Run-Flat Tires: How They Work & When Should You Use Them
No matter where you drive, one stray nail or screw can cause a flat tire and send you to the side of the road. Run-flat tires change all that. However, there are trade-offs. Here’s what you need to know about run-flat tires, why some manufacturers are using them instead of spare tires, and why you might or might not want them for your vehicle.
What Are Run-Flat Tires?
Also called zero-pressure tires, run-flat tires are designed with reinforced, thicker sidewalls. They’re about ¾" thick as compared to ⅛" thick on standard tires. This means the sidewalls of the tire should be able to support the weight of your vehicle even if you experience a sudden and complete loss of air pressure due to a puncture or tire failure.
Additionally, some run-flat tires allow you to travel for a short distance at speeds of up to 50 miles per hour. In other words, they live up to their name and are built so you can skip the spare and drive on them even when they are technically flat.
How Long Can You Drive on a Run-Flat Tire
Run-flat technology is designed to help you remain in control even after losing all or most of the air pressure in your tires. If you get a flat, some run-flat tires allow you to drive for up to 50 miles at up to 50 miles per hour. That should be enough to get to your local Les Schwab for a repair or replacement.
How Do Run-Flat Tires Work?
Standard tires do not support the weight of your vehicle. The air pressure does that job. When a standard tire loses air pressure, the sidewalls on those tires fold and the tire becomes unsafe for driving. If you go too far, you can ruin the tire and maybe even the wheel.
Run-flat technology also uses air pressure to support the weight of your vehicle, but the sidewalls on run-flats are reinforced so that even if you experience a sudden and complete loss of air pressure, you can stay in control and drive for upwards of 50 miles to a nearby Les Schwab. As long as there is no damage to the sidewall or other parts of the tire, we may be able to repair your run-flat tire. However, the damage warranty, if there is one, might not cover the damage.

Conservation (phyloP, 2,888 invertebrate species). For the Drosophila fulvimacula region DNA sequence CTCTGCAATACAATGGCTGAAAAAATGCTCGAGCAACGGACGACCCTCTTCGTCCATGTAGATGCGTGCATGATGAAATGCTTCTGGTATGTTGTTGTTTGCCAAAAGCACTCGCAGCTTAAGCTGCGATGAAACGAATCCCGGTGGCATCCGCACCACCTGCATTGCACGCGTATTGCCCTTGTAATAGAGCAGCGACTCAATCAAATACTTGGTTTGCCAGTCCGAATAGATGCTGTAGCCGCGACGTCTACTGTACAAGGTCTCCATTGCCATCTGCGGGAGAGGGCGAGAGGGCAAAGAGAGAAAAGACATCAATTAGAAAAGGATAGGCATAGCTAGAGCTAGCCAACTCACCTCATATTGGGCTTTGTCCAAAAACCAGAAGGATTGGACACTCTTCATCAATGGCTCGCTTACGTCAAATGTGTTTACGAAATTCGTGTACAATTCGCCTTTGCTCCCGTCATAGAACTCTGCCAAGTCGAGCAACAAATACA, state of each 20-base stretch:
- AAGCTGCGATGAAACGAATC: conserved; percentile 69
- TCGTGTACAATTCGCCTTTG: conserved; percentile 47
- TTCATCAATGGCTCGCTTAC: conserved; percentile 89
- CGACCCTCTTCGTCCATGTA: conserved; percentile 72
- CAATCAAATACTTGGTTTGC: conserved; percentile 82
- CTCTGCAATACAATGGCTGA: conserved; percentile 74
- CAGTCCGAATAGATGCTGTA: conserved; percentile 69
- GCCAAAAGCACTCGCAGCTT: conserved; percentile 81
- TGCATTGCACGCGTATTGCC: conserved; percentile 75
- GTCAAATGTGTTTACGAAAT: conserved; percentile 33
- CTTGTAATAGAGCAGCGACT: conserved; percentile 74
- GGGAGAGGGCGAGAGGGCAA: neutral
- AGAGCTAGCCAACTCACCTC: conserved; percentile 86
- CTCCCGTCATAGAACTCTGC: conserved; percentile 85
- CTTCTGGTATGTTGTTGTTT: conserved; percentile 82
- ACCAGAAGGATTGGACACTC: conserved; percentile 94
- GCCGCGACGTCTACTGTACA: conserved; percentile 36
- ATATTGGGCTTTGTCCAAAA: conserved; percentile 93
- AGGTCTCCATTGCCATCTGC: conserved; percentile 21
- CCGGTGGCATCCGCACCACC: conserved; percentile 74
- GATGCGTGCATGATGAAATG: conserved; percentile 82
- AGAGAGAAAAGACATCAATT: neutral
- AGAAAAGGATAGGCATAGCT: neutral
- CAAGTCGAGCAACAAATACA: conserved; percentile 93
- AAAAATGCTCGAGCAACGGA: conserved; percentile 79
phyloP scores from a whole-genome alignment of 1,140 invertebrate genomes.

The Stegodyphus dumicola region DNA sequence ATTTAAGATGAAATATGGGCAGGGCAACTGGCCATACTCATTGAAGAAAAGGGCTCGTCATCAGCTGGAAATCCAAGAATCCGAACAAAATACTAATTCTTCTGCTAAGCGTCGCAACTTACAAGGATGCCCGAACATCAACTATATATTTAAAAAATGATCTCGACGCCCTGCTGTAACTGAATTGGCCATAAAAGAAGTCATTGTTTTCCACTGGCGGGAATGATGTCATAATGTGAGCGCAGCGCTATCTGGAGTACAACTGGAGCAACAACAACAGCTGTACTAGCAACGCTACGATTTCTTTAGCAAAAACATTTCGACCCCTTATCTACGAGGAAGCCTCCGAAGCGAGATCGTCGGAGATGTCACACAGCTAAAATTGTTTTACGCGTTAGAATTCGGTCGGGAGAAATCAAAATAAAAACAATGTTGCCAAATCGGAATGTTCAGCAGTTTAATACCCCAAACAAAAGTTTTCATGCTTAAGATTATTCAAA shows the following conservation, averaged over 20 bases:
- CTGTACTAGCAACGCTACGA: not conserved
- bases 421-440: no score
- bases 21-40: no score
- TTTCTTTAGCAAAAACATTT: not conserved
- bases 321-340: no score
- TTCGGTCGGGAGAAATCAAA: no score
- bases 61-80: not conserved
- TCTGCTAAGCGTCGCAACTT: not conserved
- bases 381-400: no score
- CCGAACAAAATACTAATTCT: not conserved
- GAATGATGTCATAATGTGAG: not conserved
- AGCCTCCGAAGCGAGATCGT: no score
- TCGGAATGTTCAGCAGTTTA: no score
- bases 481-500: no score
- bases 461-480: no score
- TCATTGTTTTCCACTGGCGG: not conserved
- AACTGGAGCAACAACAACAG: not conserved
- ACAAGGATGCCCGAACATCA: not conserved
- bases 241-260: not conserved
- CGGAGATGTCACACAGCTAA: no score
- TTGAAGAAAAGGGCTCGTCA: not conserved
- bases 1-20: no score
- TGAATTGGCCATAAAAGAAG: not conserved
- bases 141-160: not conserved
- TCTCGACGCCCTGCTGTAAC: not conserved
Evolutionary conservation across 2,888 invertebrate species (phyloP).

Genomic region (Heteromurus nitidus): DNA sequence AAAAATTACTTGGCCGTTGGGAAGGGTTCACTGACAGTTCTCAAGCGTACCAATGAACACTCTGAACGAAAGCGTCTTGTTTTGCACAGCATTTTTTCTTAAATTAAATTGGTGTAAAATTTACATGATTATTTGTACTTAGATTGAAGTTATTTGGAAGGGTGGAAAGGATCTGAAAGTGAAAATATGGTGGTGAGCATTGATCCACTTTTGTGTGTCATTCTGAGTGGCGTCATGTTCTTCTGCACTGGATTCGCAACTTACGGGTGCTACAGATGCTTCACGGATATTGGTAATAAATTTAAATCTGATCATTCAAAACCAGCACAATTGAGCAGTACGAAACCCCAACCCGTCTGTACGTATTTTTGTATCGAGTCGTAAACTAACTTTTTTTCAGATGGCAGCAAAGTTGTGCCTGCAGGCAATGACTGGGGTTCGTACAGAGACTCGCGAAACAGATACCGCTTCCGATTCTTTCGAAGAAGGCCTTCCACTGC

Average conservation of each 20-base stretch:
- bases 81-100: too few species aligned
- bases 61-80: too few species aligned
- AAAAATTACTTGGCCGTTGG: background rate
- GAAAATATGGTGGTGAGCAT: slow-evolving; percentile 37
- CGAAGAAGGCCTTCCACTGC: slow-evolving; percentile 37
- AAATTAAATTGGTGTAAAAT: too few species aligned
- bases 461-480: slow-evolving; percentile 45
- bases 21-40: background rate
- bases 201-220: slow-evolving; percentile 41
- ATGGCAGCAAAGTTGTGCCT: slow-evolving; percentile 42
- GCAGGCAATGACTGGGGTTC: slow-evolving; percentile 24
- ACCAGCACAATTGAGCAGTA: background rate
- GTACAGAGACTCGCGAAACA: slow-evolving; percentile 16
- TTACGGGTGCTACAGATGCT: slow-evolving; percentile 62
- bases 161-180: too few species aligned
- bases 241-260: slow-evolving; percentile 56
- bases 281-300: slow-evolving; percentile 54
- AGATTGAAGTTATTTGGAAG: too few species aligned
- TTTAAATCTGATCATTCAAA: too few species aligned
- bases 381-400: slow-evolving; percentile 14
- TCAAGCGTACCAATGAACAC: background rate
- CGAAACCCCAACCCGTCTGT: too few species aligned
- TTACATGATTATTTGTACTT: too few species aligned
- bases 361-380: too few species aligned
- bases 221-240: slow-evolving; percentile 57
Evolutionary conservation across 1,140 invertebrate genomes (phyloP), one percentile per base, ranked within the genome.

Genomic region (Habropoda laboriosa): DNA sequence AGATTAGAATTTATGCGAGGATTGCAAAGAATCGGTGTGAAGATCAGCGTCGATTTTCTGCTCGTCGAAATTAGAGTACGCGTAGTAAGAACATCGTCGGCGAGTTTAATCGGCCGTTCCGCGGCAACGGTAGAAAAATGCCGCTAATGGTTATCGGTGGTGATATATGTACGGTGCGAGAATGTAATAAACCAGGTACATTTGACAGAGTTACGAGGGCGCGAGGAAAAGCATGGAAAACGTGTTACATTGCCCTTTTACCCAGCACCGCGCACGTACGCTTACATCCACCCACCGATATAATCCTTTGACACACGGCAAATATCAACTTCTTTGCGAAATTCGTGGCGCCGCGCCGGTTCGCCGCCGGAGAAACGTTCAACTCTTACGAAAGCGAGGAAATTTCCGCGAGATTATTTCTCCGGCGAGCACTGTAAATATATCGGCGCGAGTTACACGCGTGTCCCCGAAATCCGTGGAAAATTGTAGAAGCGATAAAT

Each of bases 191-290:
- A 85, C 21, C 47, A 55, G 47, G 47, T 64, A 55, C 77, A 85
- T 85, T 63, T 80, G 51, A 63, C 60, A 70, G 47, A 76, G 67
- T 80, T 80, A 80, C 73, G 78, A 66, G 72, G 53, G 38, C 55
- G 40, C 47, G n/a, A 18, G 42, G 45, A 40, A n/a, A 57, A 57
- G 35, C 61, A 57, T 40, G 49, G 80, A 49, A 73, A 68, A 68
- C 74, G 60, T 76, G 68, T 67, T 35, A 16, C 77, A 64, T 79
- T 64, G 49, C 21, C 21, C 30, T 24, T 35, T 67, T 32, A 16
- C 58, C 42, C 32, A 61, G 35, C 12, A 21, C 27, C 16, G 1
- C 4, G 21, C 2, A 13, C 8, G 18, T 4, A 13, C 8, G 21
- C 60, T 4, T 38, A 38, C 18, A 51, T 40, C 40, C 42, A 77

How Run-Flats Compare to Standard Tires?
When purchased from us, both come with the Les Schwab Best Tire Value Promise for the life of the tire. Additionally, both technologies fit onto standard wheels or rims. See our article Can I Mix Run-Flat Tires with Standard Ones for some added insight.
The Benefits of Run-Flat Tires
- Safety: More control in the event of a sudden loss of tire pressure.
- Options: The ability to drive to your local repair shop after a flat.
- Convenience: No need to carry a spare or change a tire on the side of the road.
The Disadvantages of Run-Flat Tire Technology
- Comfort: There can be diminished ride quality with the stiffer sidewall.
- Noise: Some run-flat tires create more road noise inside the vehicle.
- Repairs: While run-flat tires might get you to a repair facility, the tire might not be repairable in most situations.
- Cost: Most run-flat tires come at a premium price.
- Availability: Some specific sizes and tread options may not be readily available.
When Should You Use Run-Flat Tires?
Roughly 15% of all new vehicles sold in the U.S. come with run-flat tires, according to the National Highway Traffic Safety Administration (NHTSA). In most cases, this means the vehicle does not have or was not equipped with a spare tire, reducing the weight of the vehicle and increasing cargo space. If you want to free up space in your trunk or under the vehicle, and want the added freedom of driving on a “flat” tire for up to 50 miles instead of stopping to change to a spare, you might consider choosing run-flat tires.
Why Were Run-Flat Tires Created?
If you’ve purchased a new car, you may have noticed that many manufacturers have removed the spare tire. This is done to reduce weight, improve fuel efficiency, and provide more cargo space. But what happens if you get a flat? You’ll find that those carmakers may have given you an emergency tire repair kit or equipped the vehicle with run-flat tires.
When it comes to convenience, run-flat tires are great. But the real reason they were invented was to improve the safety and steering response of high-end sports cars in case of tire failure. Over the decades since this technology was first introduced, run-flat tires have become more common on some high-end vehicles.
Ask Les Schwab About Run-Flat Tires for Your Vehicle
If your vehicle came standard with run-flat tires, you might consider it as a viable option — especially when your vehicle does not have a spare. If your vehicle did not come standard with run-flat tires, or if you’re unsure if you already have run-flat tires, stop by your local Les Schwab for advice. Depending on your vehicle and driving needs, our team can help you decide if run-flat technology is right for you.